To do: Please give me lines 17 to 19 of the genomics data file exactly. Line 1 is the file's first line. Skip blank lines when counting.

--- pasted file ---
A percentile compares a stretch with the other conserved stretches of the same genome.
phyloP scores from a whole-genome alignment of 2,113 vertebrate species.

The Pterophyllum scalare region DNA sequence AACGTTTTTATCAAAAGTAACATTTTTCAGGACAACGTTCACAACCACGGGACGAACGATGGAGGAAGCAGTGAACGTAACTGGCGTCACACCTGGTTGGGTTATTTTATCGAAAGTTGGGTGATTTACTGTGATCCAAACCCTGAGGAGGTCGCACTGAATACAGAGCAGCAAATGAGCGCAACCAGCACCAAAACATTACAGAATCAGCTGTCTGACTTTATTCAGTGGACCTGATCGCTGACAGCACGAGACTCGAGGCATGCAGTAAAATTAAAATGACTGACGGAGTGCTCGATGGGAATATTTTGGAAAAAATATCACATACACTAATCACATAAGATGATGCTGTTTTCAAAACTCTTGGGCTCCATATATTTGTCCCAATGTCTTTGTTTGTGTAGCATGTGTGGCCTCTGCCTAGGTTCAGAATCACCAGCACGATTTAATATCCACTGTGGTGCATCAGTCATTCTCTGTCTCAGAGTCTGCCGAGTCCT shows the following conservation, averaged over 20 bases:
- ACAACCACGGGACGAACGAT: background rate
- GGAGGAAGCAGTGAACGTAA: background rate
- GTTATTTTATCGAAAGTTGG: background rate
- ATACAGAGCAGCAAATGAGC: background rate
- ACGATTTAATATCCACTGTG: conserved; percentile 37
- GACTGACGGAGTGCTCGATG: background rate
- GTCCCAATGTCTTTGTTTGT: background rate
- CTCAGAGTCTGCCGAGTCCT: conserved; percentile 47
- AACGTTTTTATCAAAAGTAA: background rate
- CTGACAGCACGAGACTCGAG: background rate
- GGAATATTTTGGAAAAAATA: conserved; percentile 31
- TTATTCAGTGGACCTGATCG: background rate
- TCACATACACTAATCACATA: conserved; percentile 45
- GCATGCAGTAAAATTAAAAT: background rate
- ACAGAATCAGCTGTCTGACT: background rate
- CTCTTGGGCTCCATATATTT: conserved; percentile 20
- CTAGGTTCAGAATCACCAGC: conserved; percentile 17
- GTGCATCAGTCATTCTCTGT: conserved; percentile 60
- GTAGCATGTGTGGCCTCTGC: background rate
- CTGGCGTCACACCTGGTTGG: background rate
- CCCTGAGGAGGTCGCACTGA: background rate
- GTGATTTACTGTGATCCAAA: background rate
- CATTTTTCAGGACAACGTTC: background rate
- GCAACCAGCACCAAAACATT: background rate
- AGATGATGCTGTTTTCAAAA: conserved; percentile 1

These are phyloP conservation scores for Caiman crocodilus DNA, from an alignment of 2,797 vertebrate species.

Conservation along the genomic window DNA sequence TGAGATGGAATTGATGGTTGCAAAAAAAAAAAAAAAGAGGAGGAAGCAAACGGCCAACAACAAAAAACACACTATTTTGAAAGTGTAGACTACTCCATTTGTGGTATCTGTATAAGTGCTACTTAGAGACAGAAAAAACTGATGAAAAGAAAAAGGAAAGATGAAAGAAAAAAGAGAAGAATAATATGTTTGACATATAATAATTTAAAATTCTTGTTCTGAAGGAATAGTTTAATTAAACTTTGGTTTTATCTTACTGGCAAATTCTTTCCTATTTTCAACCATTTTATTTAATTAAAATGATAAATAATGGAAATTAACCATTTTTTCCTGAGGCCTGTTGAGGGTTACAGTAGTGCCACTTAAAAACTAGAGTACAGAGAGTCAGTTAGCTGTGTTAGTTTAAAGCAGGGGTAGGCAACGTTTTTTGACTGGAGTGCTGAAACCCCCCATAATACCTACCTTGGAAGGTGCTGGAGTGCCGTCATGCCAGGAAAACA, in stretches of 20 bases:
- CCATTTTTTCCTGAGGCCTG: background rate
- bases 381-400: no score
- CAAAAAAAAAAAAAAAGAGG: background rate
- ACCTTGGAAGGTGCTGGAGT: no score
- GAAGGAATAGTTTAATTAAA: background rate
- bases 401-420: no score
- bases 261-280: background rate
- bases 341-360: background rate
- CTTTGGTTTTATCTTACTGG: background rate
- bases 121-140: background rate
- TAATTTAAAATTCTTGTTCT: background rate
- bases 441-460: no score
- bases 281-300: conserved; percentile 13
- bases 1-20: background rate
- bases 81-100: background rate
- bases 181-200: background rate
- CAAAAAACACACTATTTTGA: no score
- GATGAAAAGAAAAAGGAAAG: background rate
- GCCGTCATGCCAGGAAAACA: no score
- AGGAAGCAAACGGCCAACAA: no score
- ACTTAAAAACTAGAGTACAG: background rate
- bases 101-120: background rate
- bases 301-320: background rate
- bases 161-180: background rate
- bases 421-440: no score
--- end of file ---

- GCATGCAGTAAAATTAAAAT: background rate
- ACAGAATCAGCTGTCTGACT: background rate
- CTCTTGGGCTCCATATATTT: conserved; percentile 20